Samsung announces 82 " 3D ultra-high definition TV

Samsung has released its vision for next generation TV, a bandwidth-hogging, 3D-immersive digital cinema. Eighty-two inches big and using four times the pixels of HDTV, the ultra-high definition set will need compression and computer power not yet invented in order to work. Samsung believes the demand for photo realistic 3 D television will drive the uptake of the big screens. The screen will refresh at least 60 times a second and will require new display electronics to handle the required picture realism.

Samsung released the tech specs for the TV at the International Solid-State Circuits Conference in San Francisco last week. Chief executive of Samsung Advanced Institute of Technology, Hyung Kyu Lim, said digital content with such a display at 24 frames a second "requires around 300Mb/s for transmission when compressed using JPEG2000 adopted by DCI. Assuming an effective bandwidth allocated per-household at around 100Mb/s using 1Gb/s Fiber-to-the-Home (FTTH), it is apparent that a new innovative compression technology with three times more efficiency will be required." Mr Lim said it is not expected the processor power for such a device would be available around 2015, or 2012 for a multi-core processor.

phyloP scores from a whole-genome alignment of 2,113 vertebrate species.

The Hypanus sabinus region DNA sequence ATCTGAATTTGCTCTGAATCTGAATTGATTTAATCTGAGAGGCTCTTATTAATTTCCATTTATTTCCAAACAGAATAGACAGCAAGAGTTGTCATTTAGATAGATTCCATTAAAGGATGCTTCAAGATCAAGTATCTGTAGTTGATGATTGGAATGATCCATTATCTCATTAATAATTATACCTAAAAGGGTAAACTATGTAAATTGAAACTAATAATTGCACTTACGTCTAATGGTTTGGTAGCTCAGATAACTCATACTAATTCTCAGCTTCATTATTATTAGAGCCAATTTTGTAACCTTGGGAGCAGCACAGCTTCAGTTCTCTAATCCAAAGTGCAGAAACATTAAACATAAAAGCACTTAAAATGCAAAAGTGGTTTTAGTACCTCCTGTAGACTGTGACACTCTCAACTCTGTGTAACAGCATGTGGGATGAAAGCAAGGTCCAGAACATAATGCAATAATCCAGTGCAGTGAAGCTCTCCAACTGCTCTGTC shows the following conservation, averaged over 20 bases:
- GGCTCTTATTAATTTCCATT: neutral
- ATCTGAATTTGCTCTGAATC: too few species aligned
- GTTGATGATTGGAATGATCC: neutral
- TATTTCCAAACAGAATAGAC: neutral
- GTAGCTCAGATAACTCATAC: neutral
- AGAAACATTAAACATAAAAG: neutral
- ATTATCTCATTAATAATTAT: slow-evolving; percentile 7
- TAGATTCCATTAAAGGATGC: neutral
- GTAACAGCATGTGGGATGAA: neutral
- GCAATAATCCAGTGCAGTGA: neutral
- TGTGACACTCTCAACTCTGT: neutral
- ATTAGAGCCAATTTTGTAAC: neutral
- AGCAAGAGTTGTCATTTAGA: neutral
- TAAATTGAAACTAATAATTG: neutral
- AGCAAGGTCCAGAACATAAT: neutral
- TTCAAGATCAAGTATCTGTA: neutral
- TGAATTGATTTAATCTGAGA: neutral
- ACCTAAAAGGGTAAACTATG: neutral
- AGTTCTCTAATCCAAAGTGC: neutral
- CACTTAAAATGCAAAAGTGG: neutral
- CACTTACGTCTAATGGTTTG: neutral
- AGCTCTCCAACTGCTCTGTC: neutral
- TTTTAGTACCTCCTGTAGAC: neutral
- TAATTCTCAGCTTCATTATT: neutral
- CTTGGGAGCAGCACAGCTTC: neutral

A recent paper on bandwidth demands by the Discovery Center predicted U.S. demand for bandwidth would increase 50 fold to one zettabyte by 2015, fueled by increased demand for video and video telephony. If 3D ultra high definition television become popular, this prediction will be seen as conservative. Samsung also assumed this beast would only work with fiber to the home.

For more:
- Samsung's vision for next-gen TV Article
- Samsung showed the TV off at CES2008 but did not release its tech specs Pictures

Related articles:
Zettabyte flood predicted for 2015 Report
Who has the most high definition? Report

Suggested Articles

Comcast, Charter and ViacomCBS today announced that they will all take equal ownership of Blockgraph.

Cord cutting will get worse for cable companies. But the financial impact for those same companies will be limited.

Comcast reached a distribution agreement with HBO Max and will offer the service for no extra charge to its existing HBO subscribers.